A new study in the journal Science by researchers from Duke and North Carolina State University shows that humans are not protecting the right parts of the world if our goal is to conserve biological diversity. The researchers found that "67% of plant species live entirely within regions that comprise 17% of the land surface."
Motherboard's Jason Koebler puts the findings in context:
In 2010, the Convention on Biological Diversity (an international treaty with 193 member countries--the US signed but never ratified the treaty, shocker) set a goal to protect 17 percent of Earth's most biodiverse land by 2020. By doing that, they argued, we're be protecting roughly 60 percent of all of the planet's plant species.
If we're looking only at the numbers, Earth as a whole isn't too far off from meeting that 17 percent goal. The only problem, according to the authors, is we're protecting the wrong areas (if we're looking to preserve biodiversity). As of 2009, about 13 percent of all of Earth's land was protected in some way. But a lot of that land is not terribly important, biodiversity-wise.
But the solution is not as simple as identifying the most important areas to protect, as Koebler explains:
...for the most part, the areas he proposes protecting are in developing countries that are using the land to help pull themselves out of poverty—whether that's by planting tons of palm trees for palm oil sales or extracting oil. Some of the areas Pimm proposes protecting are entirely populated islands, which is also problematic because human development is, at least in modern times, inherently destructive to the environment.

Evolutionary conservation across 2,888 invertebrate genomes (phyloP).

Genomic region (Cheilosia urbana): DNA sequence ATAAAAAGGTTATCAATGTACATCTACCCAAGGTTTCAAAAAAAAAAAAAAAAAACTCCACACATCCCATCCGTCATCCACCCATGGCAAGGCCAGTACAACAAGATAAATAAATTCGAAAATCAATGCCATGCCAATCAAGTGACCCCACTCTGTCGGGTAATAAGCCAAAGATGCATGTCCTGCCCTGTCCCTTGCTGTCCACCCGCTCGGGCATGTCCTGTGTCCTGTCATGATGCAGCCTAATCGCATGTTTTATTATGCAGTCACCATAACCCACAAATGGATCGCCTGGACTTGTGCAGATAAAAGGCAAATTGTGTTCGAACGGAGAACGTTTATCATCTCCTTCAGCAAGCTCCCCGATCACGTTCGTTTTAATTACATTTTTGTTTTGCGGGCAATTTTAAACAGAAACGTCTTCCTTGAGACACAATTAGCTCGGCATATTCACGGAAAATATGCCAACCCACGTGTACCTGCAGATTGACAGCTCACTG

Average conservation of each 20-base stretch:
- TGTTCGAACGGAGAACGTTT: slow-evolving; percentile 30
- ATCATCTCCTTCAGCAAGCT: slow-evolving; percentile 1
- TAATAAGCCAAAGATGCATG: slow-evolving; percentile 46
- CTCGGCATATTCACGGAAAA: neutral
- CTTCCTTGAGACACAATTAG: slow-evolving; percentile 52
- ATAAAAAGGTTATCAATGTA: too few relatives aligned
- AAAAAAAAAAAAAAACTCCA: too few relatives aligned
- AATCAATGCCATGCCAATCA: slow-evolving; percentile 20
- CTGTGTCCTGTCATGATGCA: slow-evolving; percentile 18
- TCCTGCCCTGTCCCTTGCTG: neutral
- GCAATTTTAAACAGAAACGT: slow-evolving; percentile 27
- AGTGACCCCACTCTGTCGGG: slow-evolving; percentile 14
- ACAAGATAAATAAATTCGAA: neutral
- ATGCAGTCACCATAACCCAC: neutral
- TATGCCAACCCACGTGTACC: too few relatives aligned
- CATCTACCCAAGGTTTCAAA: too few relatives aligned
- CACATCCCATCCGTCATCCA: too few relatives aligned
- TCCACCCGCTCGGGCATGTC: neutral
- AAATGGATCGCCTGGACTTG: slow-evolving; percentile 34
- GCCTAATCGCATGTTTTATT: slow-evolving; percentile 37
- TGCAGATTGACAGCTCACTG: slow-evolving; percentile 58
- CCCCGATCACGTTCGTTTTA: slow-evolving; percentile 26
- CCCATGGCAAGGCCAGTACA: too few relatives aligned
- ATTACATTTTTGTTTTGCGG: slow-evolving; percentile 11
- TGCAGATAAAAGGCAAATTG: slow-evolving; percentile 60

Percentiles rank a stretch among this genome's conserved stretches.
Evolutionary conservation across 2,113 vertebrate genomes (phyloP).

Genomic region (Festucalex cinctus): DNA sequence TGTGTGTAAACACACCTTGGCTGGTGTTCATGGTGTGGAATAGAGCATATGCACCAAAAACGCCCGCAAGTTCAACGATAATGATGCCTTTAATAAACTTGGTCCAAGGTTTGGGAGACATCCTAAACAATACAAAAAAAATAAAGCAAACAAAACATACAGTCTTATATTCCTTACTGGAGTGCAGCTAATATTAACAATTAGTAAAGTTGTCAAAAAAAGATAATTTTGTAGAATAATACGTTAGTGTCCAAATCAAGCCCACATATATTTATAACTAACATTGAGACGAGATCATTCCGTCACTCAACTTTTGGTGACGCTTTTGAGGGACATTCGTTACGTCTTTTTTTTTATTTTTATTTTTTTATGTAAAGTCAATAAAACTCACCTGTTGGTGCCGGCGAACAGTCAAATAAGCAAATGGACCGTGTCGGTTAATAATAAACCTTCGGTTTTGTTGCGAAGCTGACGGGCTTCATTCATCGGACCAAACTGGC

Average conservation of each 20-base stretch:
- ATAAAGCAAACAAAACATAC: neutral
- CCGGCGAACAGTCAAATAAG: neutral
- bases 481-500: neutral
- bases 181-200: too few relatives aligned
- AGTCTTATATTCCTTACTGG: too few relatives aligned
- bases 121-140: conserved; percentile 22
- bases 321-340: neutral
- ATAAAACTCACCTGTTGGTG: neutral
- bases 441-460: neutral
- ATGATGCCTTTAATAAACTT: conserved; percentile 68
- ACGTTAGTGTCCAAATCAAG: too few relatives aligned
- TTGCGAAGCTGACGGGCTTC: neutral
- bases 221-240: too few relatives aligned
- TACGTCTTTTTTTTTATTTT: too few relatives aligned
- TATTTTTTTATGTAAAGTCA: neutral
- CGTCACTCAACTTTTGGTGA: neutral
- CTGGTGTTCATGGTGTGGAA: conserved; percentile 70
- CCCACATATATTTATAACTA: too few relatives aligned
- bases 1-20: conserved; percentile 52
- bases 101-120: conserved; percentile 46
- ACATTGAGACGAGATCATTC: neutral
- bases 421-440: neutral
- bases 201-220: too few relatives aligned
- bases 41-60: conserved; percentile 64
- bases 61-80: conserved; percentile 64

The study puts some statistics behind things that are inherently intuitive: The rain forests are important. But as countries like Ecuador want an increasing part of the global economic pie, the rest of the world is going to have to find a way to convince them not to take advantage of their existing natural resources.
Just as we've seen with the challenge of moving to cleaner forms of energy, it is not easy for the developed world to tell up-and-coming nations what they can not or should not do in their efforts to grow their economies.
While there is a moral and practical justification for protecting these areas, it seems the only way we are going to convince countries like Ecuador to leave these areas undeveloped and protected is if the global community can agree on their importance and pool enough resources to make it financially worth their while. These efforts failed in Ecuador. That doesn't mean the global community can't and shouldn't try again.